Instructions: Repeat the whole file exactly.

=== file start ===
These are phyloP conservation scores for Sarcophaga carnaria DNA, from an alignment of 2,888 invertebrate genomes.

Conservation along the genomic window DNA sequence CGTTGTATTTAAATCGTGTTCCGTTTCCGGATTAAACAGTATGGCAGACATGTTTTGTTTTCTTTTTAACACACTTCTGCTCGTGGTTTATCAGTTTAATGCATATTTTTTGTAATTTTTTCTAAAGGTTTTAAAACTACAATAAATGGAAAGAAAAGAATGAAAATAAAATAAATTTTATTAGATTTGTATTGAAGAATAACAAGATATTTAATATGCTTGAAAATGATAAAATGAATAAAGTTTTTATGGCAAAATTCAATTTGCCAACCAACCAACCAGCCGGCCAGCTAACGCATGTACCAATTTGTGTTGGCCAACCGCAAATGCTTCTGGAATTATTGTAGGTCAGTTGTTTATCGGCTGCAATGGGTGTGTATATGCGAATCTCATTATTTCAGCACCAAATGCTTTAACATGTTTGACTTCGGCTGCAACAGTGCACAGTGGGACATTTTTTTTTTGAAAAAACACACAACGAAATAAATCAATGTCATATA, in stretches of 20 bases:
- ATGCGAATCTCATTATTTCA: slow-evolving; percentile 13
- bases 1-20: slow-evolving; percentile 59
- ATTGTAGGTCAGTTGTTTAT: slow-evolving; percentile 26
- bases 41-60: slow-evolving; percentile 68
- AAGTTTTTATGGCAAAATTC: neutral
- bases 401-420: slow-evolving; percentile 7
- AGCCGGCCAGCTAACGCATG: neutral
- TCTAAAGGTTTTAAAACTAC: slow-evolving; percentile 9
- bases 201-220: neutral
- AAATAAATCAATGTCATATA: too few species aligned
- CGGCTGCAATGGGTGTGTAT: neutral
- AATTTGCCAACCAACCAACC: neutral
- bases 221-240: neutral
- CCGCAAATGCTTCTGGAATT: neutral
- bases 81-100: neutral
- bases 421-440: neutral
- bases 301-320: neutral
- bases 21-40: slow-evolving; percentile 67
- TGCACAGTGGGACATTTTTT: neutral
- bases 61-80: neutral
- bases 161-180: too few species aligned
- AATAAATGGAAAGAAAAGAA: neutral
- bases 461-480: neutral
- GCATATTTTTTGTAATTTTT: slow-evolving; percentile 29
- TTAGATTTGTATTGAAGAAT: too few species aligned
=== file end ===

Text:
These are phyloP conservation scores for Sarcophaga carnaria DNA, from an alignment of 2,888 invertebrate genomes.

Conservation along the genomic window DNA sequence CGTTGTATTTAAATCGTGTTCCGTTTCCGGATTAAACAGTATGGCAGACATGTTTTGTTTTCTTTTTAACACACTTCTGCTCGTGGTTTATCAGTTTAATGCATATTTTTTGTAATTTTTTCTAAAGGTTTTAAAACTACAATAAATGGAAAGAAAAGAATGAAAATAAAATAAATTTTATTAGATTTGTATTGAAGAATAACAAGATATTTAATATGCTTGAAAATGATAAAATGAATAAAGTTTTTATGGCAAAATTCAATTTGCCAACCAACCAACCAGCCGGCCAGCTAACGCATGTACCAATTTGTGTTGGCCAACCGCAAATGCTTCTGGAATTATTGTAGGTCAGTTGTTTATCGGCTGCAATGGGTGTGTATATGCGAATCTCATTATTTCAGCACCAAATGCTTTAACATGTTTGACTTCGGCTGCAACAGTGCACAGTGGGACATTTTTTTTTTGAAAAAACACACAACGAAATAAATCAATGTCATATA, in stretches of 20 bases:
- ATGCGAATCTCATTATTTCA: slow-evolving; percentile 13
- bases 1-20: slow-evolving; percentile 59
- ATTGTAGGTCAGTTGTTTAT: slow-evolving; percentile 26
- bases 41-60: slow-evolving; percentile 68
- AAGTTTTTATGGCAAAATTC: neutral
- bases 401-420: slow-evolving; percentile 7
- AGCCGGCCAGCTAACGCATG: neutral
- TCTAAAGGTTTTAAAACTAC: slow-evolving; percentile 9
- bases 201-220: neutral
- AAATAAATCAATGTCATATA: too few species aligned
- CGGCTGCAATGGGTGTGTAT: neutral
- AATTTGCCAACCAACCAACC: neutral
- bases 221-240: neutral
- CCGCAAATGCTTCTGGAATT: neutral
- bases 81-100: neutral
- bases 421-440: neutral
- bases 301-320: neutral
- bases 21-40: slow-evolving; percentile 67
- TGCACAGTGGGACATTTTTT: neutral
- bases 61-80: neutral
- bases 161-180: too few species aligned
- AATAAATGGAAAGAAAAGAA: neutral
- bases 461-480: neutral
- GCATATTTTTTGTAATTTTT: slow-evolving; percentile 29
- TTAGATTTGTATTGAAGAAT: too few species aligned